Authors: YiJIAN LIU*, UNIVERSITY OF OSLO
Topics: China, Economic Geography
Keywords: Shenzhen; ethnography; high-tech startups
Session Type: Virtual Paper
Start / End Time: 6:25 AM / 7:40 AM
Room: Virtual 16
Presentation File: No File Uploaded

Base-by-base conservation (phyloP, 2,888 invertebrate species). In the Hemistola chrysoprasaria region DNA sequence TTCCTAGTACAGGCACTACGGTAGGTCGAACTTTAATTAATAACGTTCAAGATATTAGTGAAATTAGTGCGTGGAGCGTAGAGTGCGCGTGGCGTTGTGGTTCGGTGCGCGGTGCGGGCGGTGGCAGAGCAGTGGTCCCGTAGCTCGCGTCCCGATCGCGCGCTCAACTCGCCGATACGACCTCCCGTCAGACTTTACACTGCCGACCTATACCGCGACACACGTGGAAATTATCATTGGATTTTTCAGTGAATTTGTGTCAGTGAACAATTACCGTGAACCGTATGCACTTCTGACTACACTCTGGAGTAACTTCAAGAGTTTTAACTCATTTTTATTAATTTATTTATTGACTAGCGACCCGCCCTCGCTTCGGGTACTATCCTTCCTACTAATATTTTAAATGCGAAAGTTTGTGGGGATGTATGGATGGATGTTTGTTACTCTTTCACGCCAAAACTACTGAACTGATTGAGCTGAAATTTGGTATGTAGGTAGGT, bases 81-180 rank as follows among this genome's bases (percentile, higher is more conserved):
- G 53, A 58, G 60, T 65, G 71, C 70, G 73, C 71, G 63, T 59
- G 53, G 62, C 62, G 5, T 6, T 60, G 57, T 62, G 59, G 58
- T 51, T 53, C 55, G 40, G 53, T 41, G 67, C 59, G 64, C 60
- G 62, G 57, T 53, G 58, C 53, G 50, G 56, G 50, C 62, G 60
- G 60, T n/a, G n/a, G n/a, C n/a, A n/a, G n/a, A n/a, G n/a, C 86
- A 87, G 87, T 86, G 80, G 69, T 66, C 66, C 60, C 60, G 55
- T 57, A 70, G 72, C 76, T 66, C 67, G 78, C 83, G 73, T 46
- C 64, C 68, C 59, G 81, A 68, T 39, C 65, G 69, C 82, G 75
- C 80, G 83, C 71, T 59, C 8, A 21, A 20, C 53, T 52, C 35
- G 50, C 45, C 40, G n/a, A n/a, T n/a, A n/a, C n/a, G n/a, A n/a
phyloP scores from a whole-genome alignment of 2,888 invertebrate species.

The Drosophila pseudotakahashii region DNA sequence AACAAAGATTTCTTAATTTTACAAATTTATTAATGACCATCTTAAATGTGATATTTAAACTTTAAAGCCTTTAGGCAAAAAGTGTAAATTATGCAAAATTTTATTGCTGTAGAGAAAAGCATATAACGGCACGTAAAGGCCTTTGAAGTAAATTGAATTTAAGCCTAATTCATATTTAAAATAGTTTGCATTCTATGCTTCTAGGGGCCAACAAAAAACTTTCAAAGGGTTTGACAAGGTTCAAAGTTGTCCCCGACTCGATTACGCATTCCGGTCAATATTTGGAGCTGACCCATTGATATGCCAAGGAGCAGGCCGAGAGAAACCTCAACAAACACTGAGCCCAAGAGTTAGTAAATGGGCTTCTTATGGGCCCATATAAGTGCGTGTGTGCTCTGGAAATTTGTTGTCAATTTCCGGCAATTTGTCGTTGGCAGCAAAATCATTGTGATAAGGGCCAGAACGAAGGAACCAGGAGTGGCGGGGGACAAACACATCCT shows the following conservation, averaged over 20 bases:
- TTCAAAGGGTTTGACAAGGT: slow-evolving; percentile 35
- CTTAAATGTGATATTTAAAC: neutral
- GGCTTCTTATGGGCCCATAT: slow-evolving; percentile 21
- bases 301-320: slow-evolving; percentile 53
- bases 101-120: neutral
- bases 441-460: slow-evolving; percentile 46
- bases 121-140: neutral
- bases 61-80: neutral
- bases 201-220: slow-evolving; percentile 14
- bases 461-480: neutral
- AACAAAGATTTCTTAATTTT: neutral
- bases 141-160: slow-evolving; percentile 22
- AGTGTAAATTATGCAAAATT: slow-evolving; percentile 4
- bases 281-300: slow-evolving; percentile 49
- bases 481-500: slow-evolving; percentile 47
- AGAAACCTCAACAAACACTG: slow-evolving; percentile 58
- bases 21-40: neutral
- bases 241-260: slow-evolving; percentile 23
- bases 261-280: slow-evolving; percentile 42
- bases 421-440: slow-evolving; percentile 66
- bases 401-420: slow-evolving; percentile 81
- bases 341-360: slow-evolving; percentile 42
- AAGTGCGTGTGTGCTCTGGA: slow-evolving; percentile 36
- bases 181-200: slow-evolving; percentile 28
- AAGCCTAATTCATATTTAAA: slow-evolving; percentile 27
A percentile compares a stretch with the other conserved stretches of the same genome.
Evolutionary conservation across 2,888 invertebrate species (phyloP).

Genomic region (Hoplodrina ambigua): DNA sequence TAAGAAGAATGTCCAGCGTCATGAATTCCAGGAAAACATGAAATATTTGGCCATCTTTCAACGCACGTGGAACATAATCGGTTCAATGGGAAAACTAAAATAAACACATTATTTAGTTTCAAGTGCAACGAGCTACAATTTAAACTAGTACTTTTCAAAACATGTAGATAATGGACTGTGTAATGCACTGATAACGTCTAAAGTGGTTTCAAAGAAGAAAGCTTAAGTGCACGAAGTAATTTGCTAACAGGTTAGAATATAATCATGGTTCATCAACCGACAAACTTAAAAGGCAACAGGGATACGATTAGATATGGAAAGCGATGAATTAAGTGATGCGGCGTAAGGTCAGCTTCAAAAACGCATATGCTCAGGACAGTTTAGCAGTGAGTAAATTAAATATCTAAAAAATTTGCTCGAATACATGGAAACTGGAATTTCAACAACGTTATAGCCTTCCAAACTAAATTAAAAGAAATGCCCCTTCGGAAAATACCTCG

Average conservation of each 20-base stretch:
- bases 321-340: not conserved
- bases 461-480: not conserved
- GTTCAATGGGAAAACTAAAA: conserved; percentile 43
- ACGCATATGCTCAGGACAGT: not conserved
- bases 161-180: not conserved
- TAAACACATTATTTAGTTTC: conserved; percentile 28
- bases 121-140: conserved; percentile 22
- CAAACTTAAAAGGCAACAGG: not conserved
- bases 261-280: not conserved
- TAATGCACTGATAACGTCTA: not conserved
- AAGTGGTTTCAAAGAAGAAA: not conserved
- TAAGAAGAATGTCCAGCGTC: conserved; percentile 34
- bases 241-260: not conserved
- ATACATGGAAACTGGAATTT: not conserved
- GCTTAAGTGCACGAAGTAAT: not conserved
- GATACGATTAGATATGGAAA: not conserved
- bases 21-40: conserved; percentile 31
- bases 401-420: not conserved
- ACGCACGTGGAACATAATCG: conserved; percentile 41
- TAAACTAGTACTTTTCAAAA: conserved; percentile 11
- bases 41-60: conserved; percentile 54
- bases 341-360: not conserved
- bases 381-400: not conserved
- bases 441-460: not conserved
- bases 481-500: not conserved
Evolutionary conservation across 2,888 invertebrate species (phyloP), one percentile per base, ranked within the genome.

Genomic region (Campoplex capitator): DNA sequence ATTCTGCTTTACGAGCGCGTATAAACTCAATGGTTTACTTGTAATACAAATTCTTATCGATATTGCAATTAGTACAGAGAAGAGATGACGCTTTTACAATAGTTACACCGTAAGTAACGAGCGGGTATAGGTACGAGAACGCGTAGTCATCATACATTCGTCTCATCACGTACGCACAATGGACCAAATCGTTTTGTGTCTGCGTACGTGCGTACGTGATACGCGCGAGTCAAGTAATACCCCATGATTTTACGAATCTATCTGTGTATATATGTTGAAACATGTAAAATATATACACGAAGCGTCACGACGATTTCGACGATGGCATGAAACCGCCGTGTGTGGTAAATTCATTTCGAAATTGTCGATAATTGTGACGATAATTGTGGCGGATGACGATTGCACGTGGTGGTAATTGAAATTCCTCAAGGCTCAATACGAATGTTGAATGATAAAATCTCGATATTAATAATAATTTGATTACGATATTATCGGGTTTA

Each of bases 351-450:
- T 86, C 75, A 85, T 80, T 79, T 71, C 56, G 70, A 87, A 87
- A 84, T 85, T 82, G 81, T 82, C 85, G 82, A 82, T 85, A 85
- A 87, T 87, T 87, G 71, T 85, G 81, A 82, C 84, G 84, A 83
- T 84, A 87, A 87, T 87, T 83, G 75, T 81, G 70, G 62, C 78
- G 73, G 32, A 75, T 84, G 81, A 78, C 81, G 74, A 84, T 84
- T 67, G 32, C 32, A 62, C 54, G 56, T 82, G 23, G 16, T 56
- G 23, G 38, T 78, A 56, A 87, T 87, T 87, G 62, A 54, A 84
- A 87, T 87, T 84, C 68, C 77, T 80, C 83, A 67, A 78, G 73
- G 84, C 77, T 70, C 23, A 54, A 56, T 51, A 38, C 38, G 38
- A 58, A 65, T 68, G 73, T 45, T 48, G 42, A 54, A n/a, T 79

According to the five-year plans, China has attempted to change its role in the global economy from a low-tech assembler to a high-value-added producer since the mid-2000s. Shenzhen has been at the forefront of this process. On the 40th anniversary of the establishment of the Shenzhen Special Economic Zone (SEZ), Xi hailed Shenzhen's exceptional speedy development as "a miracle in the world development history", and granted greater autonomy to Shenzhen by designating the SEZ as a pilot zone for reform measures and a national model of high-quality development, innovation and entrepreneurship by 2035. This paper explores how the “Shenzhen speed” that characterizes the high expectations and demands harboured for Shenzhen-based high-tech start-up entrepreneurs presents particular problems for those actors who aim to grow their business amidst intensifying competition and a global pandemic. Drawing on six months of ethnographic fieldwork in high-tech start-ups, makerspaces, incubators, coworking spaces, and high-tech industrial parks in Shenzhen in 2020, I trace how high-tech start-up entrepreneurs understand and experience such speed in this particular geographic area. Concepts such as “agile manufacturing”, “rapid prototyping”, “fast mass production” or “technology and product iteration” have been widely discussed and presented by these entrepreneurs as a means for growth. Yet to a large extent, such speed requires an overwhelming workload and leads to precarious work conditions for them. This study sheds new light on how government-led labour deregulation in the high-tech economy is justified by tracing how the popular, tongue-in-cheek notion of “Shenzhen speed” has been appropriated by policymakers.